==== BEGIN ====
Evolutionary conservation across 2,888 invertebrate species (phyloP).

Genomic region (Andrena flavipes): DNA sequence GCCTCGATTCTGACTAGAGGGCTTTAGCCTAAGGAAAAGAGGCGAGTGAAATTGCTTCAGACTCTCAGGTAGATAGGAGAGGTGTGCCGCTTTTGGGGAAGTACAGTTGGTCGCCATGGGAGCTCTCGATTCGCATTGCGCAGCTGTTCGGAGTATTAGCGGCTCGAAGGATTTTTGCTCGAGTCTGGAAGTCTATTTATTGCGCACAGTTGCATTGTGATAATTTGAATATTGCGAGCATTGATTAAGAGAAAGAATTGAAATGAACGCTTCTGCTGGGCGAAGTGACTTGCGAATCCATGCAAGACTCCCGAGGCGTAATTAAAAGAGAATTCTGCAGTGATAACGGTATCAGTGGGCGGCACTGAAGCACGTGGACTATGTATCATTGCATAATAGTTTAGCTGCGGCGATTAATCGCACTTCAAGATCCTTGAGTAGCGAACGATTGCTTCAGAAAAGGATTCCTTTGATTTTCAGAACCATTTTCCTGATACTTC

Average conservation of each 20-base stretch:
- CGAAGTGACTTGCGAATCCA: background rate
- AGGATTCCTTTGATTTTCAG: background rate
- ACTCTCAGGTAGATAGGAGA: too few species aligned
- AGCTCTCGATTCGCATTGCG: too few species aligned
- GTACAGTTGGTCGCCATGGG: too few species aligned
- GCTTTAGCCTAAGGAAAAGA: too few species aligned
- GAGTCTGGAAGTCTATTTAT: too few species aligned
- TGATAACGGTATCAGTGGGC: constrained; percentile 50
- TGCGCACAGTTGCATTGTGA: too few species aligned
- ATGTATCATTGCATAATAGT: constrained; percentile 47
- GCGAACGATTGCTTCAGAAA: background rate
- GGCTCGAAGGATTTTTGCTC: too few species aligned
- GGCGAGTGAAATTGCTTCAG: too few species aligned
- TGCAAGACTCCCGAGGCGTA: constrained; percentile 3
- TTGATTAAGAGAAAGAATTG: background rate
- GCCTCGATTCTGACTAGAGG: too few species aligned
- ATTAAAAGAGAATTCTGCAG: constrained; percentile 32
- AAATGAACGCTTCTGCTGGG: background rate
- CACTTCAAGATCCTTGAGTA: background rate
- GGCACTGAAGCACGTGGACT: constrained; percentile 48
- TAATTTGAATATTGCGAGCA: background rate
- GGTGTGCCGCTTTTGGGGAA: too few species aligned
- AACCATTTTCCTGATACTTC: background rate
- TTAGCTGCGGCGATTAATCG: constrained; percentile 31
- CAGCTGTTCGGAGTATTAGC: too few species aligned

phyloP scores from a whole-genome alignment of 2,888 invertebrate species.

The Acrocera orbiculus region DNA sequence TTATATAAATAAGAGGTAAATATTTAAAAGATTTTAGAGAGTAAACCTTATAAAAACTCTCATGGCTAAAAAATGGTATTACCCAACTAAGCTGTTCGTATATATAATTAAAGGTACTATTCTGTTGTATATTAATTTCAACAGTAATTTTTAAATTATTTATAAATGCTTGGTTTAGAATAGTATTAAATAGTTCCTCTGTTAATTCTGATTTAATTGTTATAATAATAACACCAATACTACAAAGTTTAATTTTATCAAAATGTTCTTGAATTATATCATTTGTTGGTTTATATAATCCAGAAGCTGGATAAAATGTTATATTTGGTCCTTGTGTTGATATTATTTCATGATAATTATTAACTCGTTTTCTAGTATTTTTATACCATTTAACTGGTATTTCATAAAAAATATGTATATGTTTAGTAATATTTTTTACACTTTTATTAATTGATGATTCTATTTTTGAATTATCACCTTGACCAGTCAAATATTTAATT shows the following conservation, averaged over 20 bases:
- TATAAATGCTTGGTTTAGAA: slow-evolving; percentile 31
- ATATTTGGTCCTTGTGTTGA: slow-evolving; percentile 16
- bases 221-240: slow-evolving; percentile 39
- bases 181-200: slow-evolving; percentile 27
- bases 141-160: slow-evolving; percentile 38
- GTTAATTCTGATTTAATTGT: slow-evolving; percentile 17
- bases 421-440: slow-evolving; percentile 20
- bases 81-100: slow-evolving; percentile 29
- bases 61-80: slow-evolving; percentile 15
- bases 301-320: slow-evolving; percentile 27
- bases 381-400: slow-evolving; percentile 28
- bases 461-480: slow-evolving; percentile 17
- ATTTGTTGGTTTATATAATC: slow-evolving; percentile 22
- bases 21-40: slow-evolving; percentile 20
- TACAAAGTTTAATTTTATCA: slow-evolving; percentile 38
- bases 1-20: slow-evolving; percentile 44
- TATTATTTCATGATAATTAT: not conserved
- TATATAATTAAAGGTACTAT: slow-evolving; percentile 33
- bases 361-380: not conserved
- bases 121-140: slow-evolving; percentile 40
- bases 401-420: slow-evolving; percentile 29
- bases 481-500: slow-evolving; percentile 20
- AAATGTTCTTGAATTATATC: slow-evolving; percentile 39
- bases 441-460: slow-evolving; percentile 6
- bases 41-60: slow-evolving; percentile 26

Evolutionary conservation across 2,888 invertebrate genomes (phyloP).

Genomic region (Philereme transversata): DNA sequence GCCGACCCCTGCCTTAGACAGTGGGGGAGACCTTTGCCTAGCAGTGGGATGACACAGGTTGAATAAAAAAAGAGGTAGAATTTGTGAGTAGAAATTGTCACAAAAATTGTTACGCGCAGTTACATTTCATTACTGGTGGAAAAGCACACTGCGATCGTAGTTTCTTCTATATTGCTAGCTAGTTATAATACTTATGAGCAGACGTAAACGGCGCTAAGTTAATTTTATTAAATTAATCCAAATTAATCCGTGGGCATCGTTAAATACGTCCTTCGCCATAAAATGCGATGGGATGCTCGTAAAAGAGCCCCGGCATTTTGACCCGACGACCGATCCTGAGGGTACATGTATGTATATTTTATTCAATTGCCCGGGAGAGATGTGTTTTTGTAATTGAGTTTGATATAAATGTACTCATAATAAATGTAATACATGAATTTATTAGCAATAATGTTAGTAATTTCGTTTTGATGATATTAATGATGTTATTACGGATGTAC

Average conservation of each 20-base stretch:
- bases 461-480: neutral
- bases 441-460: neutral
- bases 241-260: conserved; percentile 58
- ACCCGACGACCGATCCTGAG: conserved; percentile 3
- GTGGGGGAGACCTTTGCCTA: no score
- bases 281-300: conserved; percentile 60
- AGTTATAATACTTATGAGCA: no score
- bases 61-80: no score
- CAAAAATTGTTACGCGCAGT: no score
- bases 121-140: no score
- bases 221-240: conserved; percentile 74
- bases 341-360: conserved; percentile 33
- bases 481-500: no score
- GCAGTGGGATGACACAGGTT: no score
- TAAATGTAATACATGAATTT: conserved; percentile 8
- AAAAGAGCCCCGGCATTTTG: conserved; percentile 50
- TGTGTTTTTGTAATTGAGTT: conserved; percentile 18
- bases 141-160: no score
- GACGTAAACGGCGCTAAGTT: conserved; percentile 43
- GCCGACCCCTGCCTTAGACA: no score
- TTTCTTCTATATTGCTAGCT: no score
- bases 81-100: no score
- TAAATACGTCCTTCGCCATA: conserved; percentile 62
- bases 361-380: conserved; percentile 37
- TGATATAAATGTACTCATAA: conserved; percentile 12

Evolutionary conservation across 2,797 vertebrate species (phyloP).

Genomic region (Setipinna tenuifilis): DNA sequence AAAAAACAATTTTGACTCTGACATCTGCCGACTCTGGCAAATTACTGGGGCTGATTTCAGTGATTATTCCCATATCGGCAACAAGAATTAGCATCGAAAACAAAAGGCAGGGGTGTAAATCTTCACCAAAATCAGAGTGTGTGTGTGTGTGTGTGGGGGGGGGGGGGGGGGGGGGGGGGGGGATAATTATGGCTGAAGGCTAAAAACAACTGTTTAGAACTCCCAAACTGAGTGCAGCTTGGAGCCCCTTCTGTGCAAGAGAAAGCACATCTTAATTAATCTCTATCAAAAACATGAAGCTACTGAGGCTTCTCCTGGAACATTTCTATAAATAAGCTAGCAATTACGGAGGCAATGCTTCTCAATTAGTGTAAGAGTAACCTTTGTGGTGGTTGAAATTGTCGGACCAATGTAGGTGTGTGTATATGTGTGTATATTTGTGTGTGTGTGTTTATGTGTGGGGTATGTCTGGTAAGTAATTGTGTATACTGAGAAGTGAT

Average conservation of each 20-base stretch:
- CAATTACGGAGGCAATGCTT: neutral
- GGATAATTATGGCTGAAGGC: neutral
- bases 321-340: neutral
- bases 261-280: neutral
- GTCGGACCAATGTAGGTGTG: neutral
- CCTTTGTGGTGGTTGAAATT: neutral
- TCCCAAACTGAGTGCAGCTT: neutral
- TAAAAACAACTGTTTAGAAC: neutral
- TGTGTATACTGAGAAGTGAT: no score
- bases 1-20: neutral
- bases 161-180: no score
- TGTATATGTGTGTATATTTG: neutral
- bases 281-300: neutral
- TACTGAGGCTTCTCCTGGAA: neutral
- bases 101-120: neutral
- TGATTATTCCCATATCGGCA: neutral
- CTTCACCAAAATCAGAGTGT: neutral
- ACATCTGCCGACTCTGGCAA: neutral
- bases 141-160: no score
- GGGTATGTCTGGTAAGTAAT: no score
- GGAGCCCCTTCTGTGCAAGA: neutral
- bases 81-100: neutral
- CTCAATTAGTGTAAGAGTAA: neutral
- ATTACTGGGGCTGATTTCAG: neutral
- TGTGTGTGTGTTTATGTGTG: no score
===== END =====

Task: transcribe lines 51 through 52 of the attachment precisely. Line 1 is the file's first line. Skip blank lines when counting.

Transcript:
- bases 401-420: slow-evolving; percentile 29
- bases 481-500: slow-evolving; percentile 20